It suddenly occurs to me (though it should have sooner) that the big dividing line in the commitment/no-commitment game that so many couples play (it is, after all, one of our most cherished tropes) has to do with how people value relationships in the first place.
The pro-commitment group sees a life-long relationship, at the end of the day, as “worth it.” So worth it that it’s worth almost any sacrifice; one of the biggest/best, if not the biggest/best thing a person can have in life. Not any character of relationship in particular, but a committed relationship in general. It is the fact of the lifelong relationship itself that is “worth it.” It is “I am willing to rearrange my life in almost any way to have and keep a committed relationship forever, because a forever-relationship is worth more than anything else I’ve got or am likely to have.”
The not-sure-about-commitment group sees relationships, at the end of the day, as good, but less intrinsically valuable. Much more of the worth is tied up in the content of the relationship. Relationships are good, but they may not place the same high value on the lifelong relationship itself. That is to say that their position is, “a lifelong relationship would be great, under certain circumstances, but it’s not so great in itself as a thing that it’s worth risking many other things for; those other things are at least as valuable.”
I’m in the former camp. A lifelong relationship is the single highest, most valuable thing I could ever hope to have in my life as a living, breathing person. I’d give up two legs, my sight, and my last decade of life if I knew I was trading them for a lifelong relationship. So it has a higher priority for me than anything else.
The complicating factor is that you generally can’t know which relationships are “lifelong” and which aren’t in advance. I would emphatically not give up any of those things for a relationship that I knew would be over in a decade. A non-lifelong relationship is worth far, far, far less to me. I don’t want to be dramatic, but I’d say that a non-lifelong relationship is worth something more like a new car (depending on the car) or a really great luxury wristwatch. Supercool, but compromise myself for it? Forget it. There are many other things in my life that would be more important than a non-lifelong relationship.
But of course you can’t know. So how to set your priorities? That’s where the “commitment” discussion comes in.
Commitment, if someone like me believes in it, enables the pro-commitment person to give things their all—which is exactly what they want to do. For someone that values lifelong relationships less highly than various other things, however, this can all seem a bit suspect. Why would you value a relationship in-itself so highly? Doesn’t it matter whether the relationship is good or bad? Aren’t there other parts of your life that rank at least as highly, if not more highly, on the importance scale? And if not, is that really healthy?
— § —
So the two groups view each other with suspicion.
The pro-commitment group is wary because the not-sure-about-commitment group may not be committed, and if they’re not actually committed, then their investment calculation is substantially different. What the pro-commitment group is after is a lifelong relationship, because that is the Best Thing No Matter What[TM]. But they don’t want to give so many things up for a relationship that may be over someday. It’s just not the same. It’s not worth as much.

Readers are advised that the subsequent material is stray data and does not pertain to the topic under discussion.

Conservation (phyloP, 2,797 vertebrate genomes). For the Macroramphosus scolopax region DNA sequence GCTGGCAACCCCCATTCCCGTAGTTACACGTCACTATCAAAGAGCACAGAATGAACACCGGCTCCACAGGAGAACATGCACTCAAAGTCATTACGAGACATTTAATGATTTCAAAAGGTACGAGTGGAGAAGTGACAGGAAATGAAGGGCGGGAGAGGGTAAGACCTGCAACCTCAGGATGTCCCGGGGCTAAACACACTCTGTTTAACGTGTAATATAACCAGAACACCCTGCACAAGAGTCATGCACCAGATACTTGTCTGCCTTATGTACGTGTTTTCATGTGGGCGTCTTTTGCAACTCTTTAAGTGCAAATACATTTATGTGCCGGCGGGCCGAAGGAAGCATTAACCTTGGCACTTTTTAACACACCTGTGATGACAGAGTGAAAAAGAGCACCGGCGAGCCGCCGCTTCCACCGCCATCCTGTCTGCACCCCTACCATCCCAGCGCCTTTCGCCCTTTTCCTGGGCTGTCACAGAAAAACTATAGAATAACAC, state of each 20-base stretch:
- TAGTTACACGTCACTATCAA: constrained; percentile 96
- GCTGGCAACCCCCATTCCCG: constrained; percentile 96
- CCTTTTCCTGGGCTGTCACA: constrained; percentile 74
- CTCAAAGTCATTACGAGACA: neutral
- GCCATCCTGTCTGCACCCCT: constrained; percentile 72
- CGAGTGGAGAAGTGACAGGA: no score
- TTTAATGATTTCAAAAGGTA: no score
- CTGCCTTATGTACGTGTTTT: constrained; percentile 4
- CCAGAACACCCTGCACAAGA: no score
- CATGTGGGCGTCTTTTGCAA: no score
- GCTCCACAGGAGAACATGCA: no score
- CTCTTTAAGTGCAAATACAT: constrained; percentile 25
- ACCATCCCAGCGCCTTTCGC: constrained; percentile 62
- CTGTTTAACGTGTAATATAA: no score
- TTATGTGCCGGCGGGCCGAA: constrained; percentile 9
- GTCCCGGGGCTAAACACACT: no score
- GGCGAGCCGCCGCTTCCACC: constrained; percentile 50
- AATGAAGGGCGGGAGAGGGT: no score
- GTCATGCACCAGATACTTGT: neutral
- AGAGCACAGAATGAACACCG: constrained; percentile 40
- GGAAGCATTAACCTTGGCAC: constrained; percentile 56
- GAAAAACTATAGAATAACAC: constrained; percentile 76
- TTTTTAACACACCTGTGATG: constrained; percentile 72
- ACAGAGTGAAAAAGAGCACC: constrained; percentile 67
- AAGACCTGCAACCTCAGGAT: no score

The not-sure-about-commitment group is wary because it seems to them that the pro-commitment group puts too much value in relationships themselves, which makes them feel boxed in. It’s just not true that a lifelong relationship is the most important thing for them, not as such. It depends on how the relationship serves other things in their life. And so being involved with someone that is pro-commitment seems to call on them to make sacrifices that they don’t want to make. Sure they’d like to preserve their relationship as long as possible, but there’s a lot that they’re not willing to give up for it, no matter how committed it is. And in fact, it bothers them that anyone would even ask for a “committed no matter f**king what” of them. Who does the other person think they are? No matter what? Get real! And if they are pressured too hard for this, it means that the relationship is not the right one any longer. Will this other person actually expect me to give that much? Well I don’t want to commit to that. I’m just not interested in that. It matters to me how the relationship serves me. If they want too much, I’d better go. And I’d better not promise too much at the outset. Yes, I’m “committed,” but not so much that it affects these other things in my life. I’m “committed” to being with them and only them until we’re not together anymore. That’s all.
Two different kinds of commitment. Commitment-to-the-death and commitment-to-exclusivity-until-end-of-contract. Each secretly needs the other to be on the same page to feel comfortable, and for their own commitment to really work.
— § —
Put these two together and the results are unpredictable.
One person is at “I will do anything—anything—for you, so long as I continue to believe we’ll be together forever, and I expect you to do the same. That’s what enables me to believe it.”
The other person is at “I will be faithful and loyal to you, and only you, and do my best to maintain this relationship until or unless it becomes clear that it is no longer the right relationship. At that point, my commitment to be faithful and loyal to you and only you ends.”
That’s the source of the difficulty. They’ve committed to different things.
— § —
The million dollar question is… can it work? In some cases, does this fly for both? Or is it inherently unstable?